Austin!

View of Lake Travis, north-west of Austin. You can see how low the water level is at the moment – it’s usually to the trees

After a pretty extensive break, I am back! We arrived in our new home about a week ago but I’ve been spending most of the time since trying to beat jetlag into submission, look for places to live and figure out driving on the wrong side of the road. And, of course, adjust to the heat – it was the middle of winter at home, but 42 degrees celsius on the night that we arrived!

Figuring out how to live in a new country is always a challenge. In addition to all of the administrative and new-life-establishing hurdles, there’s also a journey of discovery into how people live here – what do they do? How do they think? What are their values? Obviously these are never completely universal, but there is always a sense of commonality that makes a city or a town tick.

Austin is a strange place. That’s certainly not to say that I don’t like it, because I do. But there is this weird combination of hipsters and yuppies, Prius’s and the BIGGEST trucks you’ve ever seen in your life. Outside the centre of Downtown, it’s a real struggle to find meat free food and I’ve become reliant on the Whole Foods salad bar, the bar next door and the local Chipotle. The north side of town is a carnivores dream or a vegetarian’s nightmare, depending on how you look at it. On the other hand, the South area, where we are hoping to live, seems to be full of amazing vegetarian food and the most hipster-y bars imaginable. I kind of love the contrast, but it’s weird to get used to.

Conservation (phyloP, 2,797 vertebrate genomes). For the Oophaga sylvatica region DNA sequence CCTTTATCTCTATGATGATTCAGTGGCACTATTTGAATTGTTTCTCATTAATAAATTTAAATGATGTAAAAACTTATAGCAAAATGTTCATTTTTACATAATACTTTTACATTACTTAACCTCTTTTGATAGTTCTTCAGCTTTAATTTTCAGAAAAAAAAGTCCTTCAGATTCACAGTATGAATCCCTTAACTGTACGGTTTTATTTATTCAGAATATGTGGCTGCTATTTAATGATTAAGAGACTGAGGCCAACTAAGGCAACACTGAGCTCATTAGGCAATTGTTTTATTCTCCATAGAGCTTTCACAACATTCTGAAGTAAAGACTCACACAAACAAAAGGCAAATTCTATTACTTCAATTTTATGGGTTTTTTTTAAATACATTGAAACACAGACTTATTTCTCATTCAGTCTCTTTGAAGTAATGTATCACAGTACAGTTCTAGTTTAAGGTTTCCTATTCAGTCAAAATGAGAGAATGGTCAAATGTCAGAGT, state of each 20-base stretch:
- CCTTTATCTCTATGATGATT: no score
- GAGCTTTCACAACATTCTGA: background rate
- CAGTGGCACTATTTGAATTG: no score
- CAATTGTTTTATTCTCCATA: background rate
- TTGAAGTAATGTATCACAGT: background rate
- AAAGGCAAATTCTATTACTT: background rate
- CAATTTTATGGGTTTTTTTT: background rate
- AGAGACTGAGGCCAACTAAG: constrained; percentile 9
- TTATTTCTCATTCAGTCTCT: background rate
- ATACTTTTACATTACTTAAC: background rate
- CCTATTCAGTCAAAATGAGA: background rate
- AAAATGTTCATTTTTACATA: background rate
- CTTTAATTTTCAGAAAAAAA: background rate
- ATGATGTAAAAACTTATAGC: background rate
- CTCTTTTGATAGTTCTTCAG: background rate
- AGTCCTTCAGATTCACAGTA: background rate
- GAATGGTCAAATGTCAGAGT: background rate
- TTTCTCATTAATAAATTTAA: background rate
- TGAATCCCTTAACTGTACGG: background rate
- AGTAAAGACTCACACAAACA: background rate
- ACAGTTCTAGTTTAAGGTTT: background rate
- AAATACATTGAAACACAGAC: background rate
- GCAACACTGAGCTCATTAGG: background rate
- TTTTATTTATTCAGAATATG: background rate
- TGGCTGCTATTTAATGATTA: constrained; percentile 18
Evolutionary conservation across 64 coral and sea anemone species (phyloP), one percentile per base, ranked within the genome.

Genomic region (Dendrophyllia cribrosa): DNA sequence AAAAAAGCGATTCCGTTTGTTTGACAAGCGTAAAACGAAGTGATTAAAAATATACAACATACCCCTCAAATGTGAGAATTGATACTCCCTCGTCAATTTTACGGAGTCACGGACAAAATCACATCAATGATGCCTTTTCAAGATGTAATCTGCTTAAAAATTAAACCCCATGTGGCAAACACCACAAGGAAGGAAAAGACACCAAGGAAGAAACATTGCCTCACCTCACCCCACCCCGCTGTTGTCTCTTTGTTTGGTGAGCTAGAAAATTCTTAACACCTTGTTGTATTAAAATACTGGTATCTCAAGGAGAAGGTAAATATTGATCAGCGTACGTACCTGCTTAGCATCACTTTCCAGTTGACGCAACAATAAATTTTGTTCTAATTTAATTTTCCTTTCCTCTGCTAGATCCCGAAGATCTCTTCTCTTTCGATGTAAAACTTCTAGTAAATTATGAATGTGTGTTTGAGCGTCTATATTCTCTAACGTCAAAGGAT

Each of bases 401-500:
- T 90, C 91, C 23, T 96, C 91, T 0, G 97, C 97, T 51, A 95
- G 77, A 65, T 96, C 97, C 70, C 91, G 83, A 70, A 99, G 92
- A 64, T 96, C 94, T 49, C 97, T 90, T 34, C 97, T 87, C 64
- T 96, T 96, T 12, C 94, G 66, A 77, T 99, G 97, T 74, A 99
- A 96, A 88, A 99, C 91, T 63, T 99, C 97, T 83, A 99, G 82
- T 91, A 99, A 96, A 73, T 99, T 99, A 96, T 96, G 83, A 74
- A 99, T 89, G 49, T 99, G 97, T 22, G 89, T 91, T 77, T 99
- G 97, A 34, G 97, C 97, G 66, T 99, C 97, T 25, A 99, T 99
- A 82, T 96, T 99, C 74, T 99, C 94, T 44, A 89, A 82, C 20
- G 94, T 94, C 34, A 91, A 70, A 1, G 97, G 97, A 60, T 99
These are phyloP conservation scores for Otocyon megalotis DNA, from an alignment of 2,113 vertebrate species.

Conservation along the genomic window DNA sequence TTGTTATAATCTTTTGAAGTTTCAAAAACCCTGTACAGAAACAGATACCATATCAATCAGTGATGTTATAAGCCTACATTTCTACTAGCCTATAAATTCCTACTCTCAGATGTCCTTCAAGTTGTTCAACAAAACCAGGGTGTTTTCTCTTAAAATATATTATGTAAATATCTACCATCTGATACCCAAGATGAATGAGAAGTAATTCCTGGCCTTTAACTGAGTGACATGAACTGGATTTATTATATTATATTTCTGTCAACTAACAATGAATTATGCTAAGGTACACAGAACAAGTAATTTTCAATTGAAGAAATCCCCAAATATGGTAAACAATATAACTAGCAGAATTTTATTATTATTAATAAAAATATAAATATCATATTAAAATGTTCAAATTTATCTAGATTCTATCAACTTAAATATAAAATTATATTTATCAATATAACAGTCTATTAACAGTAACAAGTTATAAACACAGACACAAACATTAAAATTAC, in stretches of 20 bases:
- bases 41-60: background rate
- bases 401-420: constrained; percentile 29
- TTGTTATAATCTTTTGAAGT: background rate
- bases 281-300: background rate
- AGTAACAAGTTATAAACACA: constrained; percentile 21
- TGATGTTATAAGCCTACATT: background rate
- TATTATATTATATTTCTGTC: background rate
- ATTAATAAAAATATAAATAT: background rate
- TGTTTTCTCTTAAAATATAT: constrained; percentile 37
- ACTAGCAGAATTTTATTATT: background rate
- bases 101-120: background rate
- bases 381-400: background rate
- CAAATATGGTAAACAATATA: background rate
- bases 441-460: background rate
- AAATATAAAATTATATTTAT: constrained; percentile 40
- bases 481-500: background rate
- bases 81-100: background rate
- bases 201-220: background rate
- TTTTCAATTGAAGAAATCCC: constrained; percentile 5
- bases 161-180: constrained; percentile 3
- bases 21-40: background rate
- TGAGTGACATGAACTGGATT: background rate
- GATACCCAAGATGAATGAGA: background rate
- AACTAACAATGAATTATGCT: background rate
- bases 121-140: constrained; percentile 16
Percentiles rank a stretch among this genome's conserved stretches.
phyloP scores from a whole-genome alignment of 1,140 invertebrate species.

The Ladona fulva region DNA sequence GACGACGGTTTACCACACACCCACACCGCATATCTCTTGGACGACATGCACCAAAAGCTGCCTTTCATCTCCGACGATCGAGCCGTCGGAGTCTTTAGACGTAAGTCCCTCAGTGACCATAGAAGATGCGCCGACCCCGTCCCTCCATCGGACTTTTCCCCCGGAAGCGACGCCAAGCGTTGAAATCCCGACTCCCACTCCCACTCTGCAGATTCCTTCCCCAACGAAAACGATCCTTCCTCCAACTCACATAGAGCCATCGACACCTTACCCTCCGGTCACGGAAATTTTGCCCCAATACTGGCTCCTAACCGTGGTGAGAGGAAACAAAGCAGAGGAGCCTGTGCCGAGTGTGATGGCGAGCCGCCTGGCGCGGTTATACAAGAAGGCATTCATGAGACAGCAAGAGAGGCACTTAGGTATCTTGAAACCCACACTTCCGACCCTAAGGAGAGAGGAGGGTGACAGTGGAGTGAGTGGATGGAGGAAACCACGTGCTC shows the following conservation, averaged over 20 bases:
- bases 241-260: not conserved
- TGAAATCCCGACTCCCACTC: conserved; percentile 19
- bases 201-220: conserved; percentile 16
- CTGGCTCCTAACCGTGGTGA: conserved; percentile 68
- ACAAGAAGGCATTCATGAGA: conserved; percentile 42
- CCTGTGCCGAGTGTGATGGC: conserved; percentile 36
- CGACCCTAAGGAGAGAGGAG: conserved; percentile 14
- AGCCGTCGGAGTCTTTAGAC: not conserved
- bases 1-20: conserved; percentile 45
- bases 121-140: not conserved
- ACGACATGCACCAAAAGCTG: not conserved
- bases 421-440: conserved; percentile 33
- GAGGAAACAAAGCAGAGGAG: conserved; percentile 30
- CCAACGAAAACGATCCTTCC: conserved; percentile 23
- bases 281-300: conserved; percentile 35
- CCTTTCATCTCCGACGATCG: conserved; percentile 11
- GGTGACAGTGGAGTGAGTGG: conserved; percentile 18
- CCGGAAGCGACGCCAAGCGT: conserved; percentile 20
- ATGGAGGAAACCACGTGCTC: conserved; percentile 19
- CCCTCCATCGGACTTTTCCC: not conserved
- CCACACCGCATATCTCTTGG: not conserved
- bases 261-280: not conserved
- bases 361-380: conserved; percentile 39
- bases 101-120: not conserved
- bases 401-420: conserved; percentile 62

The lack of meatless food options is just one of the environmental things that I’ve found quite different to home. Food portions are astoundingly large and the resources required to produce them, plus the associated waste must be phenomenal. People seem to give me odd looks if I say that I’m walking or using the bus to get around. Everyone up this end of town seems to drive everywhere. Texas is in the grip of a drought, but there are no dual flush toilets.

These are obviously just my first impressions and I could be way off the mark – please don’t take offence to anything I’ve said! I guess that so far, I’ve just been surprised by the scale of the difference to Sydney, where dual flush loos are at every home and store, everyone uses public transport where possible and meat-free options are so widely available. I’m looking forward to the next few weeks living here though, and I’ll be sure to clarify if any of my first impressions were wrong. Right now though, I’m mainly just enjoying the chance to experience something new.

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